How would you like to go:
…somewhere where the skies are blue
the dreams that you dare to dream,
really do come true.
Where troubles melt like lemon drops,
Way above the chimney tops…
That, of course, is excerpted lyrics from the fantastical film The Wizard of Oz. The Frank Baum story The Wonderful Wizard of Oz was translated into one of the most loving and enduring films in the history of Hollywood. Certainly, the acting, the music, the incredible state-of-the-art for their time effects all contributed. But it was the world that Baum created that made it all work. A place that is magical, mystical, dangerous, unique, and always surprising. An escape from our everyday lives. A respite. A dream.
It’s no secret that we’ve been creating worlds for our stories to inhabit for millennia. Going back as far as recorded history, even further back with oral traditions, myths and stories have always had a world commensurate with the tale being told.
Why Are Story Worlds So Important?
In a word, conflict. Inherent in the world that our characters inhabit is the way they interact with those worlds.
Downton Abbey is set in a time of stricture. Society is very stratified and rigidly defined according to your social status. There’s a strict pecking order even down to the servants’ and staff’s interaction with themselves.
Can you imagine dressing in tuxes and gowns every day for dinner? Or pining (without hope, it seems) to become a secretary, a job that most of us today would see as simple enough to achieve? These are the extremes of this society.
Within the walls of the Abbey and the rules of Edwardian England, people may have acted in a similar fashion to any other group of human beings but that behavior was always hidden from view. The threat of exposure and the consequences of the upstairs or downstairs group’s peccadillos in many cases define the actions of the characters.
In the case of the young maid pining to become a secretary, the Rose Leslie character, had to hide her typewriter from staff and house. The very idea of her becoming a secretary was so preposterous that even she didn’t believe she could do it, and the typewriter, the symbol of that conceit, had to be kept hidden. This subplot took up several segments of the show over several episodes and ended when the Gwen Dawson character was successfully placed in an office in London but only with the covert help of Lady Sybil. There was sneaking about, lies, and emotional pain – in other words, conflict, drama – in good measure just because of the way the characters were allowed or not allowed to act in their world.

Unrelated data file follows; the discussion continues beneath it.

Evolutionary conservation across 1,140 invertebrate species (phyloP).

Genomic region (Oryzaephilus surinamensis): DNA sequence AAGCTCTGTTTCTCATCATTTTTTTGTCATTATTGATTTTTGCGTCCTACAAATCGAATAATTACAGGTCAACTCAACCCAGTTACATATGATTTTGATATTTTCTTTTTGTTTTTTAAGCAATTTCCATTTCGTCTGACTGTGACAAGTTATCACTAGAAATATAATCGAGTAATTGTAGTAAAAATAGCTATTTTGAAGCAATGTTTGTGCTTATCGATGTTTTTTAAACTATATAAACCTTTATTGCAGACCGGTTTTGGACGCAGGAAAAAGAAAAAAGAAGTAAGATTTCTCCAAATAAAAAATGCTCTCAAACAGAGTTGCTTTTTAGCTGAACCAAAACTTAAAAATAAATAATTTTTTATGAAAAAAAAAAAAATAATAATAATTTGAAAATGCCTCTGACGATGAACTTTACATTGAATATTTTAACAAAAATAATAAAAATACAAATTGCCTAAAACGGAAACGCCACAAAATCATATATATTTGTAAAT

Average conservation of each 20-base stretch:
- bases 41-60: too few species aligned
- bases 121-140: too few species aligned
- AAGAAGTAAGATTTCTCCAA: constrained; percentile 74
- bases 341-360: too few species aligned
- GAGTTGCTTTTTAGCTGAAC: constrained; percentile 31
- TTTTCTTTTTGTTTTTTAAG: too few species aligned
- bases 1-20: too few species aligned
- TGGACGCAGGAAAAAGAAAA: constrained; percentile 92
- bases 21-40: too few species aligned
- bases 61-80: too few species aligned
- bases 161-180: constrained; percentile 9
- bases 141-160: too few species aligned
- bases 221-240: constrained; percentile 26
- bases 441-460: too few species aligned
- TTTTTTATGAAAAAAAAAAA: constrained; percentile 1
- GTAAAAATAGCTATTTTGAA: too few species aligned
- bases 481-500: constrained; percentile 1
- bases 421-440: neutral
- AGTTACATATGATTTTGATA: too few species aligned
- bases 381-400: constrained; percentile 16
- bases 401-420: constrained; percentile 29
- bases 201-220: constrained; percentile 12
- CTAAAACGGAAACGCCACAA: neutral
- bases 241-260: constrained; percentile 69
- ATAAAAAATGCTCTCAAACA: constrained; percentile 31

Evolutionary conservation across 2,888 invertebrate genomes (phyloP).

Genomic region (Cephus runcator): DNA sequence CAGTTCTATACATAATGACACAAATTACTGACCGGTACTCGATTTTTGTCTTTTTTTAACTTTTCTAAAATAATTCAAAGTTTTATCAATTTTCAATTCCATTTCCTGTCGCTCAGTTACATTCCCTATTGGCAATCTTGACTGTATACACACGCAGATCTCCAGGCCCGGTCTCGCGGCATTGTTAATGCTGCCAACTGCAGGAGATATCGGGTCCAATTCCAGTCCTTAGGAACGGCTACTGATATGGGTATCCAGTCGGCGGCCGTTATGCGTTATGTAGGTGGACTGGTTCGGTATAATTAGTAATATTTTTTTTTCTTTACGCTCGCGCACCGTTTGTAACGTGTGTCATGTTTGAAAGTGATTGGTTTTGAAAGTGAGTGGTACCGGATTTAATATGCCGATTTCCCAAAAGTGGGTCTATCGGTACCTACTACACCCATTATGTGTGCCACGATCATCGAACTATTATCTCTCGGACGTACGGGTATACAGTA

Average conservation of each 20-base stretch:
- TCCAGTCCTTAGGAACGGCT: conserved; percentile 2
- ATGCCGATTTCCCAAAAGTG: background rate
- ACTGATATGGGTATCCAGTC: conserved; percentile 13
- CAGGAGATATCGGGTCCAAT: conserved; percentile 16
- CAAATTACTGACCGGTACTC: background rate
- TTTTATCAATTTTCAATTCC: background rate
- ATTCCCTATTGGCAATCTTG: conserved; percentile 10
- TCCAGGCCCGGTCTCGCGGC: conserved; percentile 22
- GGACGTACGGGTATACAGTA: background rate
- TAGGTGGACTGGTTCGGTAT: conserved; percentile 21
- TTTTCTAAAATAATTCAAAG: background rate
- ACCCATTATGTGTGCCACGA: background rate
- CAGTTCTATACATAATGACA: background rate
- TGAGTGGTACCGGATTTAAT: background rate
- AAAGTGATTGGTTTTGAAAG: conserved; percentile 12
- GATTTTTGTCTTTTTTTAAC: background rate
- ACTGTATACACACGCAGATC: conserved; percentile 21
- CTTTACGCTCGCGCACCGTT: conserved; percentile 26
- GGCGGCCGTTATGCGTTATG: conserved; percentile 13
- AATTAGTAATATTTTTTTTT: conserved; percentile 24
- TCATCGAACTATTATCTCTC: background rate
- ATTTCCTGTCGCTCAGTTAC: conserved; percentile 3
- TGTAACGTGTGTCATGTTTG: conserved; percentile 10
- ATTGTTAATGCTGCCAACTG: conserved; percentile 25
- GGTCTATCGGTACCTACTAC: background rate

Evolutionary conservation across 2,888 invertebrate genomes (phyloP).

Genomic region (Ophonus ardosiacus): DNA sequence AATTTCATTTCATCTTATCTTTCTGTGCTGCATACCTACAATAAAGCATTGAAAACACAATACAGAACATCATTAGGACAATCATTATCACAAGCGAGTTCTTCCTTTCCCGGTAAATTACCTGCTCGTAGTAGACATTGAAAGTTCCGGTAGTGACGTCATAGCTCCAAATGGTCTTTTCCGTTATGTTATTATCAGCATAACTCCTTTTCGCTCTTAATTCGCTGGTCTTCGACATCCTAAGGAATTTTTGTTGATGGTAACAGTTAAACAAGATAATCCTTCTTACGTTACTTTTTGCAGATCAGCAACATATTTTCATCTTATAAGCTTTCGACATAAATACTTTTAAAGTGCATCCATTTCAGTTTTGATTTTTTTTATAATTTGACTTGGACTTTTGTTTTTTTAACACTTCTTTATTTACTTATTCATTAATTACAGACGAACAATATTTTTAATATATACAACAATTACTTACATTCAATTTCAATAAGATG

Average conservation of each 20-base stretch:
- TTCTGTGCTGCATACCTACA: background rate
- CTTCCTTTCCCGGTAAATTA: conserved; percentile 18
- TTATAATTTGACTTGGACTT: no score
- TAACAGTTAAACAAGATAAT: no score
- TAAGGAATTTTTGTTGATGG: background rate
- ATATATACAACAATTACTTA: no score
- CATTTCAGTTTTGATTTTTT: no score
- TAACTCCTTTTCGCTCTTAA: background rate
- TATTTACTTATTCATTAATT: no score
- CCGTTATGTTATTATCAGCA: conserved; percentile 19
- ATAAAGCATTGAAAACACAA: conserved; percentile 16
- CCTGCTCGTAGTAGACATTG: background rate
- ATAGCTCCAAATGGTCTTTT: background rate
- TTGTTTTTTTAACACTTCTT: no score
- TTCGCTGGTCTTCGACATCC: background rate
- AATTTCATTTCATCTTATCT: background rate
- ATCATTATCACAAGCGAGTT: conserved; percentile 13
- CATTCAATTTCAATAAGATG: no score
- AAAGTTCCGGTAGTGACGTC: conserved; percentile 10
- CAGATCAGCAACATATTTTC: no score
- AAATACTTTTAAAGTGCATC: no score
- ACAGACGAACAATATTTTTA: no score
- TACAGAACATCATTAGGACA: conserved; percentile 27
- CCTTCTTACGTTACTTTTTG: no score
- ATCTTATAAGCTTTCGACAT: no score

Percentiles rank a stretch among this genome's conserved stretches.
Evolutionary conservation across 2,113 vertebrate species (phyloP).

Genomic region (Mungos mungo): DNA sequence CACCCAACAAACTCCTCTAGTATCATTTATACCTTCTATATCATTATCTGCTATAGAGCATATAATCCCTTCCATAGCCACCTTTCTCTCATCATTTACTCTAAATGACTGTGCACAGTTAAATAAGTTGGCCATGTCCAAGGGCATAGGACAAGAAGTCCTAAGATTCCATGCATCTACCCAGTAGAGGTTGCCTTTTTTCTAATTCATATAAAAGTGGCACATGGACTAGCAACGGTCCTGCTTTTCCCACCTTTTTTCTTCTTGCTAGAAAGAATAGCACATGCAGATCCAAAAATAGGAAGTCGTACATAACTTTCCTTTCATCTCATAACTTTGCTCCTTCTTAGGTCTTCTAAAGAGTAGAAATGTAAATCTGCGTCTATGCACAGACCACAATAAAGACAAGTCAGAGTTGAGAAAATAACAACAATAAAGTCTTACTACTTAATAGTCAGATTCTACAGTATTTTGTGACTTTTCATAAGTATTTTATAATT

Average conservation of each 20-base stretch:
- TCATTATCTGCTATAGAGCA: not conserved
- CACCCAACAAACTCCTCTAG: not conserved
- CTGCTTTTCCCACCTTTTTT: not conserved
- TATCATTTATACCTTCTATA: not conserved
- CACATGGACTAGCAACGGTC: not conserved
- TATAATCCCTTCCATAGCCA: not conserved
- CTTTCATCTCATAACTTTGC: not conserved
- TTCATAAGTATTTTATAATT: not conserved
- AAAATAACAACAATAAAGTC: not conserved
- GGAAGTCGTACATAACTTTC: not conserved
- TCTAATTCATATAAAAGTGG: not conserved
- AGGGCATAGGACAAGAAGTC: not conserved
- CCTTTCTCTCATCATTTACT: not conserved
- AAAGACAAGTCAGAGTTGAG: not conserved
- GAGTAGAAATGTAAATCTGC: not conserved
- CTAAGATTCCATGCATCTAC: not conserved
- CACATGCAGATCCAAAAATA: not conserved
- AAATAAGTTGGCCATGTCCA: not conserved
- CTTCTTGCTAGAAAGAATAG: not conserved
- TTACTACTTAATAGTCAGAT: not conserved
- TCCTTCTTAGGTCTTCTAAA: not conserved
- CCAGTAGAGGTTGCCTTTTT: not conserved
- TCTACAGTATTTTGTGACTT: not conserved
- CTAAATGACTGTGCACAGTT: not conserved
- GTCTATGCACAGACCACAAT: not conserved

Although the characters define their path and actions, the world they inhabit defines what causes the characters’ pain, joy, success, or failure. It informs their internal emotional arcs.
The Bridge on the River Kwai, a David Lean World War II film classic, details the story of the building of a bridge for the Japanese war effort using British and American POWs. While you might think that rebellion, even sabotage, would be the duty and obligation of the prisoners, the commanding officer of the POWs, Lieutenant Colonel Nicholson, played brilliantly by Sir Alec Guinness, refuses to allow his troops to engage in trying to escape or in deliberately building a bad bridge. Since they were ordered to surrender, escaping would be, he logicked, countermanding orders. Building a great bridge, the commander’s reasoning also held, would show the superiority of the Allies.
The military overview, the unique nature of the world (WWII Thailand) where this is all taking place in a POW camp provides both plot and character moments that are at times surprising and filled with conflict that is specific to this situation’s storyline.
An interesting sidenote on the film is that the writers Carl Foreman and Michael Wilson were part of the Hollywood blacklist. They lived in England, in exile, but still had to work on the film in secret.
A Best Adapted Screenplay was given not to them but to a “beard”, Pierre Boulle (a man who didn’t even speak English.) In 1984 the Academy officially recognized the proper writers.
A great example of how drama (real-life drama) is created by the world.
Implicit in any discussion about a world, be it “normal” or completely made up is the rules.
Characters can be right or wrong based on the rules you (or society) set up for the film or television series.
Consider the first rule of Fight Club, for example. Or perhaps the engaging, at times genius film, Arrival. Amy Adams’ character, a brilliant linguist, has to figure out the language and intent of aliens who have suddenly appeared in several places on Earth. The aliens exist and communicate within a ship that has no concrete connections with our world. Literally. It floats above the ground.
Adam’s character can’t directly interact with them because they live in a seeming liquid space inside the ship and use ink in odd, complex patterns with which to write that bears no correlation to anything she’s seen before.